(1) Remove HTML errors, include a good title and meta tags, target some keywords and use them appropriately, but all serious sites do this.
(2) Optimize for Google. If Google ranks your site well, so will the other engines, and most users use Google.
(3) Get links to your site listed on other reputable sites, to generate hits and improve automated reputation calculations. Don’t bother with disreputable link farms.
(4) Drop your URL everywhere, such as in web forums. You’ll get spam; deal with it.
(5) Individuals who meet Wikipedia notability standards will get an unbiased biography. Don’t create a bio for yourself because it hurt your reputation. Carefully edit Wikipedia articles.
(6) The DMOZ.org policies baffle me. Many categories are populated but never updated and they’re picky about editors. Still, DMOZ is well respected.
(7) I am an editor on syndic8.com. I reject most of the waiting feeds that I review, but there is some good stuff there.
(8) Make sure your target page loads quickly (within a few seconds).
(9) Reduce your link-to-content ratio and ad-to-content ratio. Links and ads are fine, but the search robots can pick out link farms and ad farms.
(10) Renew your domain registration for multiple years so that you don’t look like a temporary ad farm.

Local news on the web

Print editions of newspapers across the country are shutting down these days. I still subscribe to the print editions of two newspapers in the Rochester, NY area, but I’m looking for news sources to carry me when the inevitable finally happens. The print editions support an investigative activity that bloggers and web editions just can’t match (oh well...). In particular, I’m looking for a deep sources of local news. Lots of web sites regurgitate the top stories from the print editions, but that won’t help when there are no print editions. I'm looking for sites that can tell me about businesses that are opening, school sports results, youth group and charity activities, etc., as well as the bigger stories and weather. Comment here on how you find your local news on the web.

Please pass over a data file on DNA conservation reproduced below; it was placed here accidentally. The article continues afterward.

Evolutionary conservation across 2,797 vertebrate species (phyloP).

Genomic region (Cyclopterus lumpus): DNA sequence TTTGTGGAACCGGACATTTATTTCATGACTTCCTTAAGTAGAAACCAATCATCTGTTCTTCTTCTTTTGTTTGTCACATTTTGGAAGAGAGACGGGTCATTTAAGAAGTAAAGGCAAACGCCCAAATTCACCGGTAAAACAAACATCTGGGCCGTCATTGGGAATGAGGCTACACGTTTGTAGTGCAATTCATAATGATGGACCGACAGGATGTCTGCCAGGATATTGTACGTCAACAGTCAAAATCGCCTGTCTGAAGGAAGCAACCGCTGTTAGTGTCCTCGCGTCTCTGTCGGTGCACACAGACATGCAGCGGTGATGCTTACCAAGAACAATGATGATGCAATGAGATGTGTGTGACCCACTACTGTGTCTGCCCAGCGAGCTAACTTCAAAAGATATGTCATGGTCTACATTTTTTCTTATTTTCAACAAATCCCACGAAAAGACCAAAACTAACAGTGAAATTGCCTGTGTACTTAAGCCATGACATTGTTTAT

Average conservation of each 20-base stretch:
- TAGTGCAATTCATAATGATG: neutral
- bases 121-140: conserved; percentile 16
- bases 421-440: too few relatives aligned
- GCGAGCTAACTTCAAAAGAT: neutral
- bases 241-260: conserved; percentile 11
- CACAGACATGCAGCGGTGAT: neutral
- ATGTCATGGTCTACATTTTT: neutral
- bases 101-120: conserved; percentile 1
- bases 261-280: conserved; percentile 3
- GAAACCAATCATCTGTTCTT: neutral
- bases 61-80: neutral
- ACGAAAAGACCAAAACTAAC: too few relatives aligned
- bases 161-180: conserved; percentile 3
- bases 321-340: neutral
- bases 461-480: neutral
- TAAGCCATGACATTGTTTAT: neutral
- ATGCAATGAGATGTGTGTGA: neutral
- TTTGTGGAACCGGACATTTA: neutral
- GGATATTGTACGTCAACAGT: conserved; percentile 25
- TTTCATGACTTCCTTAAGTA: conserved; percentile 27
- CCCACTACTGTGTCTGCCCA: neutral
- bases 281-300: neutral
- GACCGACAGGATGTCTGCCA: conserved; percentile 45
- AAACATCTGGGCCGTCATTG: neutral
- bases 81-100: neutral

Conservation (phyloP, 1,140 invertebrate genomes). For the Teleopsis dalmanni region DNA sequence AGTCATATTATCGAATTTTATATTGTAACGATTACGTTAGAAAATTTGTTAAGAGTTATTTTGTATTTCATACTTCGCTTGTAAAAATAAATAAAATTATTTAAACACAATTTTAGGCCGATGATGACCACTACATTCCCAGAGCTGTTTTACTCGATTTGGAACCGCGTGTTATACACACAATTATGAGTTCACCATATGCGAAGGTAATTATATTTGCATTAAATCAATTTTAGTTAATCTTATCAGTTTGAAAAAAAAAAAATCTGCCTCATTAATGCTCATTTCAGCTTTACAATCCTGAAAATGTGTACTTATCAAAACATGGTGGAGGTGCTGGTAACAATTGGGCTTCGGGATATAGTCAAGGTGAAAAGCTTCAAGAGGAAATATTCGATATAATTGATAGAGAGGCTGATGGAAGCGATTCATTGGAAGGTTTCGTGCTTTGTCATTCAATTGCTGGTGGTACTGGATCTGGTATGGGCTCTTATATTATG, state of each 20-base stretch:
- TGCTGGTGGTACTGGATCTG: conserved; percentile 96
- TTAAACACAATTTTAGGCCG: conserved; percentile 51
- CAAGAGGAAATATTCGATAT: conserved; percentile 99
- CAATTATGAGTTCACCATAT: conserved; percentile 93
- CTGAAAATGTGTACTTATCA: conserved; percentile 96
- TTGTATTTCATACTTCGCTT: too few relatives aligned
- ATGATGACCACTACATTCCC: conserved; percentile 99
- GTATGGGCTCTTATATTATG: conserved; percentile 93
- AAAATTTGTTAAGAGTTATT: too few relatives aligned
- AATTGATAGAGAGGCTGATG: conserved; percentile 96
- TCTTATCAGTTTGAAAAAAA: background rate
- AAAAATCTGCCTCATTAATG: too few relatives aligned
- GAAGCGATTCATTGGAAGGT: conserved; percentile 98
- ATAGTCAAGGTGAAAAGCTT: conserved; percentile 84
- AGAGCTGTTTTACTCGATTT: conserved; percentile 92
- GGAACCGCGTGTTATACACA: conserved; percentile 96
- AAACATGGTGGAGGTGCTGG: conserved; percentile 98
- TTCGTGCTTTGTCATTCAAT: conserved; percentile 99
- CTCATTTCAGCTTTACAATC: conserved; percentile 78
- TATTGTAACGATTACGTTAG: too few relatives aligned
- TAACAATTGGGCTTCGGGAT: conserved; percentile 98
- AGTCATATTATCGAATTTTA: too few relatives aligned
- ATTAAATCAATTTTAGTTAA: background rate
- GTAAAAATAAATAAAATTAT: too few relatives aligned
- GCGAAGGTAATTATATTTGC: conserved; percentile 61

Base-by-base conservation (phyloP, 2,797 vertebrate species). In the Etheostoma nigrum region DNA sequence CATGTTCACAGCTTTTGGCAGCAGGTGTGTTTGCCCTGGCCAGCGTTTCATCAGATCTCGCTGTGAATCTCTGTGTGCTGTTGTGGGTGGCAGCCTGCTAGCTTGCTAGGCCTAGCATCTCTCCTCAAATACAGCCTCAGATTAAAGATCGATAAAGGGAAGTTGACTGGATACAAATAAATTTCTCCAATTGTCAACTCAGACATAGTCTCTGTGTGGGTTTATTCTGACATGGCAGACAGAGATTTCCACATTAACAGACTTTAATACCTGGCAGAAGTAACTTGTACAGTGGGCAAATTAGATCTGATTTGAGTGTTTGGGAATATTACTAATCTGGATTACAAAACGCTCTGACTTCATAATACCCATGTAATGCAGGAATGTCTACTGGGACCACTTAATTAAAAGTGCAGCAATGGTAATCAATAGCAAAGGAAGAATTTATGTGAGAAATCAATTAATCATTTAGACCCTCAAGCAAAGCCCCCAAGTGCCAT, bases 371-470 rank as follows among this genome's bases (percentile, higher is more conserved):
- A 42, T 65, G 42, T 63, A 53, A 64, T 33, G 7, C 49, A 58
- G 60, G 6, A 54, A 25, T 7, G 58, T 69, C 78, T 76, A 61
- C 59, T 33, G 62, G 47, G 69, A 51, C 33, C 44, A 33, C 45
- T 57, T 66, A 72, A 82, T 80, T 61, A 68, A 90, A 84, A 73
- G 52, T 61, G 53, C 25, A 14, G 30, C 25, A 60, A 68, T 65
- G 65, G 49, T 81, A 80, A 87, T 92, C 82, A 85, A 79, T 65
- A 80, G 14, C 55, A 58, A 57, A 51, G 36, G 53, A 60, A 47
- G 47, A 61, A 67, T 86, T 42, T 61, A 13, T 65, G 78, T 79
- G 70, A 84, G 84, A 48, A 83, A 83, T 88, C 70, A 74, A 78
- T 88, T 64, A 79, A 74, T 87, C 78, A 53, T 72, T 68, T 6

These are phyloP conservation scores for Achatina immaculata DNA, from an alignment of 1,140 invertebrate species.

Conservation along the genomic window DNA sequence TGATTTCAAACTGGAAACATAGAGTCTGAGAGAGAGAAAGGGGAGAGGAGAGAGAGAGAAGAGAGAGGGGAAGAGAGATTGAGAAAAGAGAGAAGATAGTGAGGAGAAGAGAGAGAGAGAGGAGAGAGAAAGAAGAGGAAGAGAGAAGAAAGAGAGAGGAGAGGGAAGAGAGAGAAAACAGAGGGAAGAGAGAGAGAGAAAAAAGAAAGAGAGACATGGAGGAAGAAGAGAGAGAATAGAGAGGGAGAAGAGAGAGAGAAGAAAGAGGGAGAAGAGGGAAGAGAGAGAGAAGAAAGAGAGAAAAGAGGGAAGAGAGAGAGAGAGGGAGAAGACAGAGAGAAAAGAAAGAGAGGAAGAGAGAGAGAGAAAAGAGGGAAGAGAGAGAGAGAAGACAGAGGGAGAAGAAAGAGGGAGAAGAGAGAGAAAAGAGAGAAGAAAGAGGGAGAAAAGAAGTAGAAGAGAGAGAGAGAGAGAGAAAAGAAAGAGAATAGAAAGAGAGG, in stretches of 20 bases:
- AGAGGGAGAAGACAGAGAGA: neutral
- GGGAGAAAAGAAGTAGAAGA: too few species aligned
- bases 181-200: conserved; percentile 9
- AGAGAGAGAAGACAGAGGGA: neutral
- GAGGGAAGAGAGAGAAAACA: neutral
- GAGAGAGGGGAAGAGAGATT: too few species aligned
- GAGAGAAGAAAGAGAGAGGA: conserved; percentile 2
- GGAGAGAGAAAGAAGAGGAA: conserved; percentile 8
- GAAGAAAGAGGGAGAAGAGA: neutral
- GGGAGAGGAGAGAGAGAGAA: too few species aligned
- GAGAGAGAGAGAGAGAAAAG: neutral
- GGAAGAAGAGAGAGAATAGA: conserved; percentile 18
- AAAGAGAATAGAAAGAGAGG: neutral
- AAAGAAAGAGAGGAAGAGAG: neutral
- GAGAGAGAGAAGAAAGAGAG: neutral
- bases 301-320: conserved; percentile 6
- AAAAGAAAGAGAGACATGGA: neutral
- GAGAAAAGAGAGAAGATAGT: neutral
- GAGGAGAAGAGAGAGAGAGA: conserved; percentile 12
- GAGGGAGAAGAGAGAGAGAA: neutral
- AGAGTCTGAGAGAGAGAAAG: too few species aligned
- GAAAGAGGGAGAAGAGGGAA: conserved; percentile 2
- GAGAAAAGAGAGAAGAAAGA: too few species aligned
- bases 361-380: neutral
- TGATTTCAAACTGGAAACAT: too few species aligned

Historical tech post: Installing Windows fresh on a new laptop (05 Jan 2013)

I bought a new Samsung notebook PC. Overall, it works well. It came with Windows 8 64-bit, not Windows 8 Pro, but it was one of those Christmas day deals and I have the Windows media anyway. I found out that computers arrive these days without OS media, and with a restoration partition so that Windows can be re-installed if necessary. However, with separate installation media, I had the option of reformatting the whole drive and wiping out the space taken by the restoration data, which includes a bunch of manufacturer applications which I'll probably never use. Note that before I did this, I downloaded the manufacturer drivers from their support site.
 The installation of Windows 8 is slightly different than previous versions, so my process was to boot from the DVD, which required a BIOS change to allow this, so check your manufacturer documentation. I did indeed choose the advanced options to delete and recreate a single installation partition. No license key was requested because on a PC that originally has Windows pre-installed, a key is built into the BIOS. After installing the manufacturer drivers, Control Panel can be used to Add Features to Windows, where the Pro key is requested for certain features. Including a few environment tweaks, this all took a few hours, but I encountered no errors and the hardware works as expected.